By Teachers, For Teachers
Learning is like a game -- it has rules, levels, and sometimes rewards. Students need to follow the rules in order to move up a level, and sometimes they get rewarded for their effort. Incorporating game-like elements into your classroom where students can “Unlock” the next level of their assignment once they have completed their task, or challenge other students, may just be the answer to student engagement. Teachers are now learning that using “Gamification” teaching strategies, which put simply is applying the elements of game playing to activities, is a great way to engage learners. If you think about it, many of us use elements in gamification probably every day that we go to a store and use a rewards card. What makes you keep going back and getting your coffee card punched? It’s probably the reward of getting a free coffee once all the holes are punched out. Gaming experts are on to something because they know how to hook and engage our children. If we can take the elements in gaming and apply them to our lessons, teaching strategies, and activities in the classroom, then we may just be able to not only make learning more fun for our students, but also have the ability to personalize learning so students can work at their own pace.
Here are a few ways you can make learning feel more like a game.
When students play a video game, they must complete one level before they are able to move on to the next level. In the process of moving up a level, they must keep a close eye on the progress bar to see how far they have progressed in the game, so they know what they need to do to move even further. Teachers can use this gaming concept for grading. For example, when students complete an assignment, they get an allotted amount of points (which you can transfer to a grade later on). These points can go on their “Progress bar” which students can refer to in order to see how much closer they are to the next “Level,” or in this case assignment.
One way that gaming experts hook their users is by giving them a challenge. If you think about it, every time you play a game, you are completing a challenge. To gamify your lessons using this element, you can motivate students to challenge themselves (or others) by allowing them to add more to their assignments. Tell students that they are going on a mission, and in order to complete that mission they must challenge themselves to complete each level (assignment). Creating challenges is a great way to keep students engaged in their own learning.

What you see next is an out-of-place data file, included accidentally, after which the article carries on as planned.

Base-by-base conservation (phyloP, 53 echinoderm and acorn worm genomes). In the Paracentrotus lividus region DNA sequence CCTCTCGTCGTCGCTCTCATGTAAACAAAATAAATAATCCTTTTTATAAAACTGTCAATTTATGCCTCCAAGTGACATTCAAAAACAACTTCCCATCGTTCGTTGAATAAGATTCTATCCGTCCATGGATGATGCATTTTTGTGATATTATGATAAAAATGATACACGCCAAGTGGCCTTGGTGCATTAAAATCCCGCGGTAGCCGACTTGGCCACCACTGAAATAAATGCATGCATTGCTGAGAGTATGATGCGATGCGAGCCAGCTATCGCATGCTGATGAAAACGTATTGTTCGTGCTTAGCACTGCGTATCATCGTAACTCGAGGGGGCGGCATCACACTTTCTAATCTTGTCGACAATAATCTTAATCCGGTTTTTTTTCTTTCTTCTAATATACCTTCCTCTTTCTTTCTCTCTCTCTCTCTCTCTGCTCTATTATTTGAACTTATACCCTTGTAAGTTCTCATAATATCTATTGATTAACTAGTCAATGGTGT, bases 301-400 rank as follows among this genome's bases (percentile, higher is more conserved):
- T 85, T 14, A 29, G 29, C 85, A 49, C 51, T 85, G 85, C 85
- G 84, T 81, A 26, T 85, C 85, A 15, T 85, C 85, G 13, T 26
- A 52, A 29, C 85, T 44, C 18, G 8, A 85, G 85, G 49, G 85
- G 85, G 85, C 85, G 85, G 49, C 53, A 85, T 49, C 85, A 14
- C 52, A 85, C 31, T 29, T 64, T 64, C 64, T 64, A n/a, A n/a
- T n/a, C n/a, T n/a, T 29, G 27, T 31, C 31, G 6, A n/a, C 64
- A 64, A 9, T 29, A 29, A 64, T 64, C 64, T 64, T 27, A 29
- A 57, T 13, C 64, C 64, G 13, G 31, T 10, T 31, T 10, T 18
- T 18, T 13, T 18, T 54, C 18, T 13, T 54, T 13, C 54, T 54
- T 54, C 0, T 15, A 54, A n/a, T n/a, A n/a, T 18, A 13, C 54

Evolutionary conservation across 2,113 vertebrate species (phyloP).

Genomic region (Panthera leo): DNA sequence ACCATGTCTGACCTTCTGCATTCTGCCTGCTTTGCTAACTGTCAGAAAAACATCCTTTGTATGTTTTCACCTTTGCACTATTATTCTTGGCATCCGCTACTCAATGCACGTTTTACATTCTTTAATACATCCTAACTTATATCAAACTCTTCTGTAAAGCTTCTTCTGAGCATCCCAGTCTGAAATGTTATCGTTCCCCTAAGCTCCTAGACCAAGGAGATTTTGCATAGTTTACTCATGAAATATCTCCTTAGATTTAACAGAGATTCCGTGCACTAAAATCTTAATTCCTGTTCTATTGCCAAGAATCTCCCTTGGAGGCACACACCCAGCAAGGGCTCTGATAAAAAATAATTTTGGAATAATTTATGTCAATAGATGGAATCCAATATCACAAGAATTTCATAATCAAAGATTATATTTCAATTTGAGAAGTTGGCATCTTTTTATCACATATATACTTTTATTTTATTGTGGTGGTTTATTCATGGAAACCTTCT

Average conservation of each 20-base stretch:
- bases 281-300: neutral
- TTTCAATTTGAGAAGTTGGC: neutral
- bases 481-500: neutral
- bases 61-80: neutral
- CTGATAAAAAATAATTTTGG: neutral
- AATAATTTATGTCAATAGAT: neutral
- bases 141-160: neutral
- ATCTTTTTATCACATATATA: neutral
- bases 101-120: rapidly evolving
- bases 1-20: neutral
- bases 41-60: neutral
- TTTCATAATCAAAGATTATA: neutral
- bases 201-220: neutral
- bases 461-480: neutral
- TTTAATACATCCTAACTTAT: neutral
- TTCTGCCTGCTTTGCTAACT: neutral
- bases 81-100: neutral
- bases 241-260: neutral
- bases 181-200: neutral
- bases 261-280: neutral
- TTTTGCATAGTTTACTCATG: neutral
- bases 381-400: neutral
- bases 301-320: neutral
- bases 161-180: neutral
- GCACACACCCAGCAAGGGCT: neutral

In school, if a student fails an assignment, they usually don’t get a second chance. However, when playing a video game, if a player fails, they keep trying until they get it right. As they continue to try, they learn from their mistakes. Taking this gaming concept and applying it in your classroom can have a great impact on student success. When students are given a second chance or even a third chance, they will be able to learn from their mistakes and push themselves to move forward. This also helps them learn from their mistakes and eliminate the pressure of failure.
Student choice is another gamification strategy that teachers like to use in their classroom. Gamified classrooms allow students to choose their own path just as they would in a video game. By allowing students to have a choice and voice in their own learning it fosters creativity and allows a child to take their learning into their own hands. Empowering students through choice ensures that students are meeting their learning goals, as well as helping students learn in the best way that suits their learning style.
Badges and rewards are a big part of gaming. That’s how a player knows when they have achieved a level -- when they receive a reward. Gaming experts use these incentives to entice players to keep moving forward to the finish line. When gamifying your classroom, you can use badges as an incentive for students to continue raising their efforts, as well as rewards for satisfying these efforts.
Gamification isn’t just about the gaming -- it’s understanding the tools that gaming experts use to engage their users to play. Find out what motivates your students, then try and integrate those elements into your daily lessons. By embedding challenges, emphasizing student choice, and giving second chances, you will make your students not only feel like they are in a video game, and they will be actively engaged as well.
Do you use gamification teaching strategies in your classroom? What elements do you find the most effective? Please share your thoughts in the comment section below, we’d love to hear what you have to say on this topic.
Janelle Cox is an education writer who uses her experience and knowledge to provide creative and original writing in the field of education. Janelle holds Masters of Science in Education from the State University of New York College at Buffalo. She is a contributing writer to TeachHUB.com, TeachHUB Magazine, and Hey Teach. She was also the Elementary Education Expert for About.com for five years. You can follow her on Twitter @empoweringed, on Facebook at Empowering K12 Educators, or contact her at Janellecox78@yahoo.com.